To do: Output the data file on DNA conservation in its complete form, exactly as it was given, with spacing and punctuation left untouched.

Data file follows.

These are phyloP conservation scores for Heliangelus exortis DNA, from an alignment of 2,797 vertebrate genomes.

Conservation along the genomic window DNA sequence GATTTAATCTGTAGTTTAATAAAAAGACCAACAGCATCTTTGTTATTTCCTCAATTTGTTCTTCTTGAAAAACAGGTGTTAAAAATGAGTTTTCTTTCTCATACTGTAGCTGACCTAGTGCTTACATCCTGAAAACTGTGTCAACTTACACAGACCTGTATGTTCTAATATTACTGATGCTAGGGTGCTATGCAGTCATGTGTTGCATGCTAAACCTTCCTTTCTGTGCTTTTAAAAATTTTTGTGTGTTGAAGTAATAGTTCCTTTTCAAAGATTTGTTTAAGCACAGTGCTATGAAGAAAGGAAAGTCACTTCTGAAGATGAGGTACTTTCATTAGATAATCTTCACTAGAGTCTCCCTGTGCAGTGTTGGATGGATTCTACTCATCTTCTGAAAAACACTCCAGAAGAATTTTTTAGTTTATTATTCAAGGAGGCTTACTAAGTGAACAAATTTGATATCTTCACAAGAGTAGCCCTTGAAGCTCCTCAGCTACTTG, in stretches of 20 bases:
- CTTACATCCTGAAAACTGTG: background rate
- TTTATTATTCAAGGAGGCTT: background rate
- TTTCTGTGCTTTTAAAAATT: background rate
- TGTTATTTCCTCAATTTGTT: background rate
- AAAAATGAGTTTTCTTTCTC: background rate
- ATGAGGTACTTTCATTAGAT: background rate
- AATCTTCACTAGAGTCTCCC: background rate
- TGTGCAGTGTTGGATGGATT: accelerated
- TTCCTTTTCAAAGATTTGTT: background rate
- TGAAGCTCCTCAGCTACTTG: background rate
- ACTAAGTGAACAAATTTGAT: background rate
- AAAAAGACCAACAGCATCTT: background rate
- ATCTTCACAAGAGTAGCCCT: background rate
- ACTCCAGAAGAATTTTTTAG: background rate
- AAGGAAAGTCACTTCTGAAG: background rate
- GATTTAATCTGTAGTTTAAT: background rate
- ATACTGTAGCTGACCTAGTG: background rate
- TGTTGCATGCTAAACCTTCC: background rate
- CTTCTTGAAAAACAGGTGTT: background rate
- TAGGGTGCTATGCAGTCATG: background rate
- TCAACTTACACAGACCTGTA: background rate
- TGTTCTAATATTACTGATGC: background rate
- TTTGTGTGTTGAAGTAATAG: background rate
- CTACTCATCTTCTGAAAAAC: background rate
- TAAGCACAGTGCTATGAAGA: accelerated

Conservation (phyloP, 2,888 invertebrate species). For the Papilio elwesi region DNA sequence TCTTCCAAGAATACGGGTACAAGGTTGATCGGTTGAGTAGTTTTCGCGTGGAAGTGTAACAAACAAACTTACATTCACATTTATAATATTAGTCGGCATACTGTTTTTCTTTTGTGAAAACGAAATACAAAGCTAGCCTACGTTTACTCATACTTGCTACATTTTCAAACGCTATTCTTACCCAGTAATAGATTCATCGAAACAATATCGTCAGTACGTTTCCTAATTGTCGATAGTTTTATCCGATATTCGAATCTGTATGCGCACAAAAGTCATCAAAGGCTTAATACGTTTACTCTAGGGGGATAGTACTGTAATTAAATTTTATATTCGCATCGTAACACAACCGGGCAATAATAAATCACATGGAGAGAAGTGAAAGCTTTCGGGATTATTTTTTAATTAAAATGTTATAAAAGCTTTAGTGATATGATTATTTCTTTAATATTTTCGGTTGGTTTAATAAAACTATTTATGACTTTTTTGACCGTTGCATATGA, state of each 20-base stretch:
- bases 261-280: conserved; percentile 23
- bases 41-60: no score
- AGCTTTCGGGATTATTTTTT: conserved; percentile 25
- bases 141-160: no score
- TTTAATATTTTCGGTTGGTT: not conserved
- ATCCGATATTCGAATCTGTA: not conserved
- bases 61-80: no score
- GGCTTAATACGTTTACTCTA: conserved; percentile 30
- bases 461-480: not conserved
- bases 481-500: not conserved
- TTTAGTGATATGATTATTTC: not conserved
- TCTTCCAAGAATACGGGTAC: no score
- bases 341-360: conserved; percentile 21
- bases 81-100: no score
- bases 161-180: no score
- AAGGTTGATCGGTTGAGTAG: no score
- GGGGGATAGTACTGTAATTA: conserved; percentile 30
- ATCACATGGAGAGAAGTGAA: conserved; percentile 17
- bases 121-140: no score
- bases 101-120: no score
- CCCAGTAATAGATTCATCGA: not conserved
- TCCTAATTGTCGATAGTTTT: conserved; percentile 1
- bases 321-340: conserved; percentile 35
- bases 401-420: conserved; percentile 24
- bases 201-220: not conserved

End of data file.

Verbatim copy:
These are phyloP conservation scores for Heliangelus exortis DNA, from an alignment of 2,797 vertebrate genomes.

Conservation along the genomic window DNA sequence GATTTAATCTGTAGTTTAATAAAAAGACCAACAGCATCTTTGTTATTTCCTCAATTTGTTCTTCTTGAAAAACAGGTGTTAAAAATGAGTTTTCTTTCTCATACTGTAGCTGACCTAGTGCTTACATCCTGAAAACTGTGTCAACTTACACAGACCTGTATGTTCTAATATTACTGATGCTAGGGTGCTATGCAGTCATGTGTTGCATGCTAAACCTTCCTTTCTGTGCTTTTAAAAATTTTTGTGTGTTGAAGTAATAGTTCCTTTTCAAAGATTTGTTTAAGCACAGTGCTATGAAGAAAGGAAAGTCACTTCTGAAGATGAGGTACTTTCATTAGATAATCTTCACTAGAGTCTCCCTGTGCAGTGTTGGATGGATTCTACTCATCTTCTGAAAAACACTCCAGAAGAATTTTTTAGTTTATTATTCAAGGAGGCTTACTAAGTGAACAAATTTGATATCTTCACAAGAGTAGCCCTTGAAGCTCCTCAGCTACTTG, in stretches of 20 bases:
- CTTACATCCTGAAAACTGTG: background rate
- TTTATTATTCAAGGAGGCTT: background rate
- TTTCTGTGCTTTTAAAAATT: background rate
- TGTTATTTCCTCAATTTGTT: background rate
- AAAAATGAGTTTTCTTTCTC: background rate
- ATGAGGTACTTTCATTAGAT: background rate
- AATCTTCACTAGAGTCTCCC: background rate
- TGTGCAGTGTTGGATGGATT: accelerated
- TTCCTTTTCAAAGATTTGTT: background rate
- TGAAGCTCCTCAGCTACTTG: background rate
- ACTAAGTGAACAAATTTGAT: background rate
- AAAAAGACCAACAGCATCTT: background rate
- ATCTTCACAAGAGTAGCCCT: background rate
- ACTCCAGAAGAATTTTTTAG: background rate
- AAGGAAAGTCACTTCTGAAG: background rate
- GATTTAATCTGTAGTTTAAT: background rate
- ATACTGTAGCTGACCTAGTG: background rate
- TGTTGCATGCTAAACCTTCC: background rate
- CTTCTTGAAAAACAGGTGTT: background rate
- TAGGGTGCTATGCAGTCATG: background rate
- TCAACTTACACAGACCTGTA: background rate
- TGTTCTAATATTACTGATGC: background rate
- TTTGTGTGTTGAAGTAATAG: background rate
- CTACTCATCTTCTGAAAAAC: background rate
- TAAGCACAGTGCTATGAAGA: accelerated

Conservation (phyloP, 2,888 invertebrate species). For the Papilio elwesi region DNA sequence TCTTCCAAGAATACGGGTACAAGGTTGATCGGTTGAGTAGTTTTCGCGTGGAAGTGTAACAAACAAACTTACATTCACATTTATAATATTAGTCGGCATACTGTTTTTCTTTTGTGAAAACGAAATACAAAGCTAGCCTACGTTTACTCATACTTGCTACATTTTCAAACGCTATTCTTACCCAGTAATAGATTCATCGAAACAATATCGTCAGTACGTTTCCTAATTGTCGATAGTTTTATCCGATATTCGAATCTGTATGCGCACAAAAGTCATCAAAGGCTTAATACGTTTACTCTAGGGGGATAGTACTGTAATTAAATTTTATATTCGCATCGTAACACAACCGGGCAATAATAAATCACATGGAGAGAAGTGAAAGCTTTCGGGATTATTTTTTAATTAAAATGTTATAAAAGCTTTAGTGATATGATTATTTCTTTAATATTTTCGGTTGGTTTAATAAAACTATTTATGACTTTTTTGACCGTTGCATATGA, state of each 20-base stretch:
- bases 261-280: conserved; percentile 23
- bases 41-60: no score
- AGCTTTCGGGATTATTTTTT: conserved; percentile 25
- bases 141-160: no score
- TTTAATATTTTCGGTTGGTT: not conserved
- ATCCGATATTCGAATCTGTA: not conserved
- bases 61-80: no score
- GGCTTAATACGTTTACTCTA: conserved; percentile 30
- bases 461-480: not conserved
- bases 481-500: not conserved
- TTTAGTGATATGATTATTTC: not conserved
- TCTTCCAAGAATACGGGTAC: no score
- bases 341-360: conserved; percentile 21
- bases 81-100: no score
- bases 161-180: no score
- AAGGTTGATCGGTTGAGTAG: no score
- GGGGGATAGTACTGTAATTA: conserved; percentile 30
- ATCACATGGAGAGAAGTGAA: conserved; percentile 17
- bases 121-140: no score
- bases 101-120: no score
- CCCAGTAATAGATTCATCGA: not conserved
- TCCTAATTGTCGATAGTTTT: conserved; percentile 1
- bases 321-340: conserved; percentile 35
- bases 401-420: conserved; percentile 24
- bases 201-220: not conserved